It is hardly to be hoped that we have more resources for behaving bravely and morally than the people who came before us. For this reason, knowing what we know about the years of the Nazi regime, we need to re-commit every single day to fighting the forces that allowed such a regime to gain power. We need to combat anti-semitism and other forms of racism and intolerance wherever and whenever we encounter them, and if we fail to do so one day we have to get up the next day and try again.

In the words of Susanne Lamberg, the survivor of five concentration camps mentioned above: “When the candles that we light tonight go out we must light more tomorrow. We must decide every day to light the candles. It is tiring. But it is our only chance.”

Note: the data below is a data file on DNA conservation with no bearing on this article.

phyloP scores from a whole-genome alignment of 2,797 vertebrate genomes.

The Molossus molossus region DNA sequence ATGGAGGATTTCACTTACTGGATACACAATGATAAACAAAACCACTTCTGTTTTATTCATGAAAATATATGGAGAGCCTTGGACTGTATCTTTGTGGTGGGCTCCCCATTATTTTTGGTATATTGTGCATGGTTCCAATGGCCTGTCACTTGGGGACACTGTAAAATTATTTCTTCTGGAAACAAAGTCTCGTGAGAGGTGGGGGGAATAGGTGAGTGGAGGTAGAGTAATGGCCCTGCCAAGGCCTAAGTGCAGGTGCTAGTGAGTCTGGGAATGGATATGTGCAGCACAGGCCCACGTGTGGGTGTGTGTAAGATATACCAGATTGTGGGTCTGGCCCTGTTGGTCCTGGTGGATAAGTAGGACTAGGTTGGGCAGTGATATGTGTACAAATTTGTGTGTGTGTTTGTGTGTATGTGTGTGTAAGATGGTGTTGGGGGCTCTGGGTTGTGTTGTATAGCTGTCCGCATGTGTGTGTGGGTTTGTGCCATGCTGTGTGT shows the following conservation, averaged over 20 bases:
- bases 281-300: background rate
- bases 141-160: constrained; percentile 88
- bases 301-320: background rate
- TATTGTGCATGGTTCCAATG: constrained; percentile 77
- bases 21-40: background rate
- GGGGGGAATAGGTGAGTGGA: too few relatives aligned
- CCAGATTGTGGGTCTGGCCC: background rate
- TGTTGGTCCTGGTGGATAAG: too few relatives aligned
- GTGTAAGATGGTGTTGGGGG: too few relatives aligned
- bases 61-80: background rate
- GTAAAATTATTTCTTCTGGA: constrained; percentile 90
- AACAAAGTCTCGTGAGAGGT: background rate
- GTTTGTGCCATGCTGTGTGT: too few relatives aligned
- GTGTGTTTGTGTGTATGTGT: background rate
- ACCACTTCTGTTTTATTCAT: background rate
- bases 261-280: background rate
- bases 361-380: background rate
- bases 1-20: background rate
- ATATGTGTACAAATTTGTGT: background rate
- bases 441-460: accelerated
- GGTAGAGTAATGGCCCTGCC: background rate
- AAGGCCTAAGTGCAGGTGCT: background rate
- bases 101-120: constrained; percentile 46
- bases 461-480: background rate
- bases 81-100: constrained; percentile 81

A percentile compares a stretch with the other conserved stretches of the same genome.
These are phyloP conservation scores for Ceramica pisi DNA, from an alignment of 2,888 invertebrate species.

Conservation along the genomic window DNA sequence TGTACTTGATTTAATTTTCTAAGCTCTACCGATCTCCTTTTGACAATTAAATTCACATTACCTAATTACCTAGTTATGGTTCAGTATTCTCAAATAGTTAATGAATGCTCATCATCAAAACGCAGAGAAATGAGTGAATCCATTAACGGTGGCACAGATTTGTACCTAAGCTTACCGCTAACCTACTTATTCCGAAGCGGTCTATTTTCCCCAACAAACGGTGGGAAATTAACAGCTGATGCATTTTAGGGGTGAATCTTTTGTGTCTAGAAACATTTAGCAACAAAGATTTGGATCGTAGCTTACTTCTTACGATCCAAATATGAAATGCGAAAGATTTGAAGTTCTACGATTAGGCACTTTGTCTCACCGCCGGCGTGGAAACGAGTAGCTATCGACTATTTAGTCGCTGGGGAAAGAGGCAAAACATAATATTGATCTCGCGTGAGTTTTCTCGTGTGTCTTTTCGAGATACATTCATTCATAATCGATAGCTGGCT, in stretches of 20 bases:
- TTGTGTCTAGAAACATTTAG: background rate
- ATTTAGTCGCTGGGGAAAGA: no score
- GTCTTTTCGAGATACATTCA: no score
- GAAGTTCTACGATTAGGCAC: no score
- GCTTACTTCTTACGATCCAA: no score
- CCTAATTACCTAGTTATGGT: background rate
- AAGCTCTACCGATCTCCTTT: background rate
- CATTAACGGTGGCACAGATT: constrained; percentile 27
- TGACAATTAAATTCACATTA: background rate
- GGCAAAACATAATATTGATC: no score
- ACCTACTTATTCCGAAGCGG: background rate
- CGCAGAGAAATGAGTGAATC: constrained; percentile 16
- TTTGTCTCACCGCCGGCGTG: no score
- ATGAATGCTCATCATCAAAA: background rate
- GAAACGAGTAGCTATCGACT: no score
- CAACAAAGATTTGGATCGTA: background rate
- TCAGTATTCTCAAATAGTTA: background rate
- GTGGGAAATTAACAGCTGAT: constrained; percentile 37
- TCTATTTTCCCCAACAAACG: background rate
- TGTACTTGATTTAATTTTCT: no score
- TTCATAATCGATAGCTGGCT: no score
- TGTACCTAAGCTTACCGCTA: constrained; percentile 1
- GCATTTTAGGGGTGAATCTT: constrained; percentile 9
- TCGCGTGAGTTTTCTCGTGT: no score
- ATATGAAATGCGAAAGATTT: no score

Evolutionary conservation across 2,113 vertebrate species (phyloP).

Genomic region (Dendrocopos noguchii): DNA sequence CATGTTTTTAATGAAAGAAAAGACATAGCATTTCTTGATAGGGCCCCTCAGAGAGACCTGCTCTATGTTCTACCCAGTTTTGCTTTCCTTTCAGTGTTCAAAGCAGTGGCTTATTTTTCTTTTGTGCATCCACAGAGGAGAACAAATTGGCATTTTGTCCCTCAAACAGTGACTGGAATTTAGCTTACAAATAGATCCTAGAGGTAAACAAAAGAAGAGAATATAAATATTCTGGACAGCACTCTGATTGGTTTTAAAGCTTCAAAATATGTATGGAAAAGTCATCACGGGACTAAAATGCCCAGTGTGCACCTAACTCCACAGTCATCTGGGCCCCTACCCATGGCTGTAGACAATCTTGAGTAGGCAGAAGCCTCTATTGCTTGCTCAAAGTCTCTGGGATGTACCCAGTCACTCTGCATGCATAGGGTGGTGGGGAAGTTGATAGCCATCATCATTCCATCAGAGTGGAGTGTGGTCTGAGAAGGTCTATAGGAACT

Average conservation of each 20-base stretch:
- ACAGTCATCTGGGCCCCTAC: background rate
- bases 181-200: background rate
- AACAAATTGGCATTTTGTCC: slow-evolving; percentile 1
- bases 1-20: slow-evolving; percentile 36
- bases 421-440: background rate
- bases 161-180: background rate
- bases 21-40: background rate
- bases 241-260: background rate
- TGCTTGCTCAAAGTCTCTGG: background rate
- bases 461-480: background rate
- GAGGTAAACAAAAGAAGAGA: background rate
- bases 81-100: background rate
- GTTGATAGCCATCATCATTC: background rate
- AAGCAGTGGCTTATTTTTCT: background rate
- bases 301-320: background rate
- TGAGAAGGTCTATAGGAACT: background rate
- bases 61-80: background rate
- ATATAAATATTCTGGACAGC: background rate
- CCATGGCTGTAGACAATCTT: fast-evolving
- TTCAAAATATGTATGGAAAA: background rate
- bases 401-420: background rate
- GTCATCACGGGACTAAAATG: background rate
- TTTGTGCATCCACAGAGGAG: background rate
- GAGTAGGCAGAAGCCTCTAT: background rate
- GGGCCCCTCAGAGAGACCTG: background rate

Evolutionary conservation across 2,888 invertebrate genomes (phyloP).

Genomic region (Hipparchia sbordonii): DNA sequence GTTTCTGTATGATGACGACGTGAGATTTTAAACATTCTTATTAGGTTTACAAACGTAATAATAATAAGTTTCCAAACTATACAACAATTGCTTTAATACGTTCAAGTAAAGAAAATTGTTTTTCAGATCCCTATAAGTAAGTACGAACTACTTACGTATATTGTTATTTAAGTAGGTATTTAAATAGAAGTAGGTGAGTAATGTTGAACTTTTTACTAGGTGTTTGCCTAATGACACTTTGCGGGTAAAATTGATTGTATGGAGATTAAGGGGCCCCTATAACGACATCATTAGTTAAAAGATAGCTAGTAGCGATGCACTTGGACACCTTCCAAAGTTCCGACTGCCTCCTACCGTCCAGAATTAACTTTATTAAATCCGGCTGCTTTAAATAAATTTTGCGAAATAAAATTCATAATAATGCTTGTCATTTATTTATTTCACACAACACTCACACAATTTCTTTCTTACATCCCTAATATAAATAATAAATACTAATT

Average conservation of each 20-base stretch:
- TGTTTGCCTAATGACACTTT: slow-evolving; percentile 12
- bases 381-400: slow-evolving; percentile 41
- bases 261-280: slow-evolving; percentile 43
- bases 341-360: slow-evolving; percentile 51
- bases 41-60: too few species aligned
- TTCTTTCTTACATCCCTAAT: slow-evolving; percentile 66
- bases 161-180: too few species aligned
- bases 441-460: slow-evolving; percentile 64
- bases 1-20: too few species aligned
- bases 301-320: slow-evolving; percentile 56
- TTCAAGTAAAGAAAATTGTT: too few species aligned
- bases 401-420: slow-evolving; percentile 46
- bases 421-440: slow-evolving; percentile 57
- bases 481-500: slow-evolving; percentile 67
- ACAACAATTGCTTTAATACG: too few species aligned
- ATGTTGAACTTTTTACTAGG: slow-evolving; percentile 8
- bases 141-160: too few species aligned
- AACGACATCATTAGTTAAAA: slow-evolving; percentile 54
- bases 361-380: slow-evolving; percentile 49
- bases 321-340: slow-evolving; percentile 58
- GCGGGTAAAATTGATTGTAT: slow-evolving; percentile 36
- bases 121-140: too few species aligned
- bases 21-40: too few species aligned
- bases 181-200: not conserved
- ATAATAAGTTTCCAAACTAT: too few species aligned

As I was leaving Heldenplatz the Night of Silence had begun along with the commemoration of the 80,000 victims. The name of each man, woman and child was being projected on a screen—four screens, one name per screen, two seconds per name. The projection is to go on until six o’clock in the morning to get through the names of all the known victims.

Don’t waste food

7 Mar

I’ve had a egg carton sitting next to my computer for days to remind me to write about a new text in the cartons. I’ve long thought that the Viennese are better at putting their money where their mouths are than my compatriots, and I feel this backs me up.